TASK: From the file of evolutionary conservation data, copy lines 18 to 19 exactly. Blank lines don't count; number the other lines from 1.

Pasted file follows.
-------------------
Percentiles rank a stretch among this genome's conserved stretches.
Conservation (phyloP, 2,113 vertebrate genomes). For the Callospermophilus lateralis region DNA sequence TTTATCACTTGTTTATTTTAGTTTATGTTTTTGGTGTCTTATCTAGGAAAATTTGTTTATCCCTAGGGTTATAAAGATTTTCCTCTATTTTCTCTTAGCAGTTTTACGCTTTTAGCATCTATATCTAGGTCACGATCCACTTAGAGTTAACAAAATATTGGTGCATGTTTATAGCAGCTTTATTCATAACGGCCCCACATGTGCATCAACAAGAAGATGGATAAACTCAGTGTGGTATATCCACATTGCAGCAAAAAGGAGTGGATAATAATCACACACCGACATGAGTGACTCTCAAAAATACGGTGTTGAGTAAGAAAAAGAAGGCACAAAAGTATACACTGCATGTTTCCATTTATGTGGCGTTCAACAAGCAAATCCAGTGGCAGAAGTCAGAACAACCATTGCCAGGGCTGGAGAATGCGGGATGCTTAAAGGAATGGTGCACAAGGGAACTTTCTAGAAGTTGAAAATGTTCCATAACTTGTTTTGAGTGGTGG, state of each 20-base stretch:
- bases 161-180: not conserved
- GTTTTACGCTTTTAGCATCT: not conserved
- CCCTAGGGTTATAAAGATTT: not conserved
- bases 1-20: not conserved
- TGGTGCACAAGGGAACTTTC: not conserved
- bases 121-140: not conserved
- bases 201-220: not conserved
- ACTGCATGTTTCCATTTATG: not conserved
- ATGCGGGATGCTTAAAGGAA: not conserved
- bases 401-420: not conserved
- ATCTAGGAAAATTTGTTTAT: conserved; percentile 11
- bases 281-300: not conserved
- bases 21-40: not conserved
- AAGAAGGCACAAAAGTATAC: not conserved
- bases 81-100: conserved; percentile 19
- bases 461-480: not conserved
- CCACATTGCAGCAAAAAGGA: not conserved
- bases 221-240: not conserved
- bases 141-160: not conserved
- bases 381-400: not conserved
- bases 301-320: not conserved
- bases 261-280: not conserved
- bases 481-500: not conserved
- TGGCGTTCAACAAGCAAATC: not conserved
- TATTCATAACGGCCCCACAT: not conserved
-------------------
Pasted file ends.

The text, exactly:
- bases 461-480: not conserved
- CCACATTGCAGCAAAAAGGA: not conserved